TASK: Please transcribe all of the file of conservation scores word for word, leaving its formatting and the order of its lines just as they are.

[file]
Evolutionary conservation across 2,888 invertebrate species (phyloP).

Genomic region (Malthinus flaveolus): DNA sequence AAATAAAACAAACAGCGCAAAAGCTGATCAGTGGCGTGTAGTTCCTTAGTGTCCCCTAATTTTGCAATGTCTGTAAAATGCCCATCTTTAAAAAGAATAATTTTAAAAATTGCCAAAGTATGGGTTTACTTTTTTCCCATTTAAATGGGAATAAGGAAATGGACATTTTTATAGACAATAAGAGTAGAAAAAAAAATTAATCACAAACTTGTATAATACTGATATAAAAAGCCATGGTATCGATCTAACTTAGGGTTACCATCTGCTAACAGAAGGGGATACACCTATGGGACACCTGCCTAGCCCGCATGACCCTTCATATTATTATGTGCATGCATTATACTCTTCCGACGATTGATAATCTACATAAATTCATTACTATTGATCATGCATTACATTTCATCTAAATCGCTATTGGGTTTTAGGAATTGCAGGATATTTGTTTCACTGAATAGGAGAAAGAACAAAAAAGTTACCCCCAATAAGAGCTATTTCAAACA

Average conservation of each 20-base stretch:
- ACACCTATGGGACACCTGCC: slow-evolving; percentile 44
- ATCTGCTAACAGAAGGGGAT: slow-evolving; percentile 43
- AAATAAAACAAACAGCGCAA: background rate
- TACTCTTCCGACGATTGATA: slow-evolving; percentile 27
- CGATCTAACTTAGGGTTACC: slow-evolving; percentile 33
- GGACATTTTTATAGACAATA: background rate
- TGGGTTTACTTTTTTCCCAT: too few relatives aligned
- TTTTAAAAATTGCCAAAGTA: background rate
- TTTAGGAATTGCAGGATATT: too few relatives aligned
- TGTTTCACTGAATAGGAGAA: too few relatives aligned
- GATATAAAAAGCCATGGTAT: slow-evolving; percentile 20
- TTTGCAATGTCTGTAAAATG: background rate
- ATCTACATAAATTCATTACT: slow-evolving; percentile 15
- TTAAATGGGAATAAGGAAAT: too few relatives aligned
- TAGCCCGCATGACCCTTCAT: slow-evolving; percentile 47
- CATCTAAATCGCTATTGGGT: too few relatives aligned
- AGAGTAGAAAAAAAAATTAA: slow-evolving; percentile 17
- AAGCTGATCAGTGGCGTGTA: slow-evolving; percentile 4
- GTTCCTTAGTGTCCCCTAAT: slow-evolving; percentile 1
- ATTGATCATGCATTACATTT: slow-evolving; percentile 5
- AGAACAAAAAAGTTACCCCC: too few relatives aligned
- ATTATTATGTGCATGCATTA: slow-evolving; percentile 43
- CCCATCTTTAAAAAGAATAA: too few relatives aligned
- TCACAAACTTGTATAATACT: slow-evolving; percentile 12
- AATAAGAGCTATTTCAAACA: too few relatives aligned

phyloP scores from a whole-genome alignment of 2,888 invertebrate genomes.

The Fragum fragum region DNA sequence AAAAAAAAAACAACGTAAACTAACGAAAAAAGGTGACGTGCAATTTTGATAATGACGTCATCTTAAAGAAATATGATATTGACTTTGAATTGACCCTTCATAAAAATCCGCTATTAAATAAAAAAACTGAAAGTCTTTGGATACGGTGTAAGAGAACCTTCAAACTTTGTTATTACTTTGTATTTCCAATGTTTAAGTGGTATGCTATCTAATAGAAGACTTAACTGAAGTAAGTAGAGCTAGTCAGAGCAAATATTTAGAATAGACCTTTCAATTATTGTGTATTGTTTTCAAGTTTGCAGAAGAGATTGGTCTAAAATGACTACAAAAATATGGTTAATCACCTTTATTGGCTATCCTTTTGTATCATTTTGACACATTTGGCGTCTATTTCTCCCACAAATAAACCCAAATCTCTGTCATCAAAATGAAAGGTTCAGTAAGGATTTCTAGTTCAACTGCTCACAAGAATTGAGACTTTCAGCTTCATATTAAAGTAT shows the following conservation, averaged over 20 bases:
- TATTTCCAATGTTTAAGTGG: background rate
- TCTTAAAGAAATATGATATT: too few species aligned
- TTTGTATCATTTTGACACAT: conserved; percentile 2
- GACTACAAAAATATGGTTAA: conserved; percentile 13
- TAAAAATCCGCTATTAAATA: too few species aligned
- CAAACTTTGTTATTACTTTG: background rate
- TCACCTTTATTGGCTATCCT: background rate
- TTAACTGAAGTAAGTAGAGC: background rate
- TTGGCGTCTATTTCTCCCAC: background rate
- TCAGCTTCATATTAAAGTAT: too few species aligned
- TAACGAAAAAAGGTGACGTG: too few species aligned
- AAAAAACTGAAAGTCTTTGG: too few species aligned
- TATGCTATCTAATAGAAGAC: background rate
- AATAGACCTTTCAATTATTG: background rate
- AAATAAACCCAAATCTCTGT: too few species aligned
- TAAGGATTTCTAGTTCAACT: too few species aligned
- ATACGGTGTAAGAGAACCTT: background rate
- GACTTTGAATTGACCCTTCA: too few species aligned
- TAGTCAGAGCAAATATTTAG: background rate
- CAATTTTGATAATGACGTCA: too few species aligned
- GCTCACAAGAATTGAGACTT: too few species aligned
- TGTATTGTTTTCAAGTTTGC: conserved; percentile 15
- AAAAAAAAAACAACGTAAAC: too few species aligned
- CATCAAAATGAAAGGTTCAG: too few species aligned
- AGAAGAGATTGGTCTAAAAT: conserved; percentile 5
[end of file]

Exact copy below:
Evolutionary conservation across 2,888 invertebrate species (phyloP).

Genomic region (Malthinus flaveolus): DNA sequence AAATAAAACAAACAGCGCAAAAGCTGATCAGTGGCGTGTAGTTCCTTAGTGTCCCCTAATTTTGCAATGTCTGTAAAATGCCCATCTTTAAAAAGAATAATTTTAAAAATTGCCAAAGTATGGGTTTACTTTTTTCCCATTTAAATGGGAATAAGGAAATGGACATTTTTATAGACAATAAGAGTAGAAAAAAAAATTAATCACAAACTTGTATAATACTGATATAAAAAGCCATGGTATCGATCTAACTTAGGGTTACCATCTGCTAACAGAAGGGGATACACCTATGGGACACCTGCCTAGCCCGCATGACCCTTCATATTATTATGTGCATGCATTATACTCTTCCGACGATTGATAATCTACATAAATTCATTACTATTGATCATGCATTACATTTCATCTAAATCGCTATTGGGTTTTAGGAATTGCAGGATATTTGTTTCACTGAATAGGAGAAAGAACAAAAAAGTTACCCCCAATAAGAGCTATTTCAAACA

Average conservation of each 20-base stretch:
- ACACCTATGGGACACCTGCC: slow-evolving; percentile 44
- ATCTGCTAACAGAAGGGGAT: slow-evolving; percentile 43
- AAATAAAACAAACAGCGCAA: background rate
- TACTCTTCCGACGATTGATA: slow-evolving; percentile 27
- CGATCTAACTTAGGGTTACC: slow-evolving; percentile 33
- GGACATTTTTATAGACAATA: background rate
- TGGGTTTACTTTTTTCCCAT: too few relatives aligned
- TTTTAAAAATTGCCAAAGTA: background rate
- TTTAGGAATTGCAGGATATT: too few relatives aligned
- TGTTTCACTGAATAGGAGAA: too few relatives aligned
- GATATAAAAAGCCATGGTAT: slow-evolving; percentile 20
- TTTGCAATGTCTGTAAAATG: background rate
- ATCTACATAAATTCATTACT: slow-evolving; percentile 15
- TTAAATGGGAATAAGGAAAT: too few relatives aligned
- TAGCCCGCATGACCCTTCAT: slow-evolving; percentile 47
- CATCTAAATCGCTATTGGGT: too few relatives aligned
- AGAGTAGAAAAAAAAATTAA: slow-evolving; percentile 17
- AAGCTGATCAGTGGCGTGTA: slow-evolving; percentile 4
- GTTCCTTAGTGTCCCCTAAT: slow-evolving; percentile 1
- ATTGATCATGCATTACATTT: slow-evolving; percentile 5
- AGAACAAAAAAGTTACCCCC: too few relatives aligned
- ATTATTATGTGCATGCATTA: slow-evolving; percentile 43
- CCCATCTTTAAAAAGAATAA: too few relatives aligned
- TCACAAACTTGTATAATACT: slow-evolving; percentile 12
- AATAAGAGCTATTTCAAACA: too few relatives aligned

phyloP scores from a whole-genome alignment of 2,888 invertebrate genomes.

The Fragum fragum region DNA sequence AAAAAAAAAACAACGTAAACTAACGAAAAAAGGTGACGTGCAATTTTGATAATGACGTCATCTTAAAGAAATATGATATTGACTTTGAATTGACCCTTCATAAAAATCCGCTATTAAATAAAAAAACTGAAAGTCTTTGGATACGGTGTAAGAGAACCTTCAAACTTTGTTATTACTTTGTATTTCCAATGTTTAAGTGGTATGCTATCTAATAGAAGACTTAACTGAAGTAAGTAGAGCTAGTCAGAGCAAATATTTAGAATAGACCTTTCAATTATTGTGTATTGTTTTCAAGTTTGCAGAAGAGATTGGTCTAAAATGACTACAAAAATATGGTTAATCACCTTTATTGGCTATCCTTTTGTATCATTTTGACACATTTGGCGTCTATTTCTCCCACAAATAAACCCAAATCTCTGTCATCAAAATGAAAGGTTCAGTAAGGATTTCTAGTTCAACTGCTCACAAGAATTGAGACTTTCAGCTTCATATTAAAGTAT shows the following conservation, averaged over 20 bases:
- TATTTCCAATGTTTAAGTGG: background rate
- TCTTAAAGAAATATGATATT: too few species aligned
- TTTGTATCATTTTGACACAT: conserved; percentile 2
- GACTACAAAAATATGGTTAA: conserved; percentile 13
- TAAAAATCCGCTATTAAATA: too few species aligned
- CAAACTTTGTTATTACTTTG: background rate
- TCACCTTTATTGGCTATCCT: background rate
- TTAACTGAAGTAAGTAGAGC: background rate
- TTGGCGTCTATTTCTCCCAC: background rate
- TCAGCTTCATATTAAAGTAT: too few species aligned
- TAACGAAAAAAGGTGACGTG: too few species aligned
- AAAAAACTGAAAGTCTTTGG: too few species aligned
- TATGCTATCTAATAGAAGAC: background rate
- AATAGACCTTTCAATTATTG: background rate
- AAATAAACCCAAATCTCTGT: too few species aligned
- TAAGGATTTCTAGTTCAACT: too few species aligned
- ATACGGTGTAAGAGAACCTT: background rate
- GACTTTGAATTGACCCTTCA: too few species aligned
- TAGTCAGAGCAAATATTTAG: background rate
- CAATTTTGATAATGACGTCA: too few species aligned
- GCTCACAAGAATTGAGACTT: too few species aligned
- TGTATTGTTTTCAAGTTTGC: conserved; percentile 15
- AAAAAAAAAACAACGTAAAC: too few species aligned
- CATCAAAATGAAAGGTTCAG: too few species aligned
- AGAAGAGATTGGTCTAAAAT: conserved; percentile 5